• Such curriculum should include the recognition of risk factors, including among specific diverse populations, and those with intellectual disabilities.
    • By July 2014, HRSA should develop delivery methods for the new curriculum, including through webinars and Continuing Medical Education (CME) sessions, and leverage opportunities for the public partners to deliver the program as well.
    • The new changes in the DSM-V should be included, as well as specific instruction on the tools to detect cognitive impairment that are suggested for the Medicare Annual Wellness Visti.

       

  5. Evaluate models and demonstrations of payment and care delivery reform on the quality and cost for the subpopulation of participants with Alzheimer’s disease.
    • The Center for Medicare and Medicaid Innovation (CMMI) should evaluate funded payment and delivery reform models to determine separately and explicitly the impact on quality of care and costs for the subpopulation with Alzheimer’s disease.
    • In evaluating the impact of the tested models and interventions on individuals with Alzheimer’s disease, CMMI should give priority to: (a) models aimed at reducing preventable hospitalizations, readmissions, emergency department visits, and length of hospital stays; (b) the state demonstrations on dual eligibles; (c) models targeting care transitions; (d) medical home and Independence at Home models; and (e) Accountable Care Organizations.
    • Particular attention should be paid in the evaluations to effects on individuals from diverse communities.
    • The evaluations should be ongoing and incorporated into the normal evaluation component of the models in general.
    • CMMI should ensure that all models and demonstrations funded in the future include effective procedures to identify people with Alzheimer’s disease in their samples.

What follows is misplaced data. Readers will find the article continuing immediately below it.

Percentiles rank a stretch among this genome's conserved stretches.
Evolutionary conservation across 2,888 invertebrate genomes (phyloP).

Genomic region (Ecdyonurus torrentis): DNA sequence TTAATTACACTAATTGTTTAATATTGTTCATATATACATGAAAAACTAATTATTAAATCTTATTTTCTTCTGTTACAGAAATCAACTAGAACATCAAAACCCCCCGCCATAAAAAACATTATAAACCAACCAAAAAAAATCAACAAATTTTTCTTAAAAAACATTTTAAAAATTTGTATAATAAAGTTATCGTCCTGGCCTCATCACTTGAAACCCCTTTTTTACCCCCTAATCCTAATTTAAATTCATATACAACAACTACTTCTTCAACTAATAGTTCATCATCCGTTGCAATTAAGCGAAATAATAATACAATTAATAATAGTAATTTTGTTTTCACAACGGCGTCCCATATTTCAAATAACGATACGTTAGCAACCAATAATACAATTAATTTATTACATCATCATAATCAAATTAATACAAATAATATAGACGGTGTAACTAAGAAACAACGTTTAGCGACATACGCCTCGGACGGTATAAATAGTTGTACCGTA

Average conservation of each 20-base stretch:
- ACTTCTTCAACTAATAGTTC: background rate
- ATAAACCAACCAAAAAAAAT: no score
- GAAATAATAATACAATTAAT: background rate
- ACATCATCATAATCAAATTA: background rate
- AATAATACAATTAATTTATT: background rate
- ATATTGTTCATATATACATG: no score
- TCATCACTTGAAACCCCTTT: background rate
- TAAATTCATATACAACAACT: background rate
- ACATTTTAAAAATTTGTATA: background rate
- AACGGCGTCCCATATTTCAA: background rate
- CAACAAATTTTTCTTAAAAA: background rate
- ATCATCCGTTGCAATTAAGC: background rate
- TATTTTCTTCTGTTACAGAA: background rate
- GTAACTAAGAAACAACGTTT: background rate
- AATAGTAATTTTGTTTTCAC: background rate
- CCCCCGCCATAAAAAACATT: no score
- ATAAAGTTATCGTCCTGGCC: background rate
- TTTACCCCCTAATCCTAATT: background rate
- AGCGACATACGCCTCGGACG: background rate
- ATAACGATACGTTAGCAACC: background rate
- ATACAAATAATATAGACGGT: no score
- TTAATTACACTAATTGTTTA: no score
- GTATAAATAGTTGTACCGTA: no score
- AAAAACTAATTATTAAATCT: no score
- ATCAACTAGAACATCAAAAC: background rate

• CMMI should report on its plan to evaluate the Alzheimer’s disease subpopulations of its projects, including procedures for identification of people with Alzheimer’s in future projects, by September 2013.

       

  6. Form a blue ribbon panel of experts on advanced dementia to develop innovations in clinical care practice and quality, including palliative care, for people with advanced dementia.
    • The Office of the Assistant Secretary for Planning and Evaluation (ASPE) should appoint members of a blue ribbon panel on advanced dementia.
    • Key topics related to quality should be discussed including: management of infections/antibiotic resistance, feeding and nutrition problems, falls and injury prevention, transitional care and hospitalizations, communication and setting goals of care.
    • By December 2013, the blue ribbon panel should issue recommendations on one or more models to improve the care for those with advanced dementia, including models of palliative care and its integration into primary care services.
    • Such models should include recommendations on eligibility criteria and financing mechanisms.
    • The panel should review the research agenda for advanced dementia and prioritize areas needed immediate attention. This review should also determine whether ethical and other concerns about randomization of people with advanced dementia are creating a major barrier to research and, if so, what alternative research approaches can be used.
    • The panel recommendations should be considered for inclusion as part of the 2014 National Plan to Address Alzheimer’s Disease.

       

  7. Expand funding and incentives to encourage individuals to pursue careers in geriatric specialties.
    • Congress should increase funding for the interprofessional geriatrics education and training programs for health professions students, faculty, practitioners, direct service works, and family caregivers under Title VII and Title VIII of the Public Health Service Act.
    • Congress should pass legislation to provide loan repayment for those who study geriatrics and gerontology.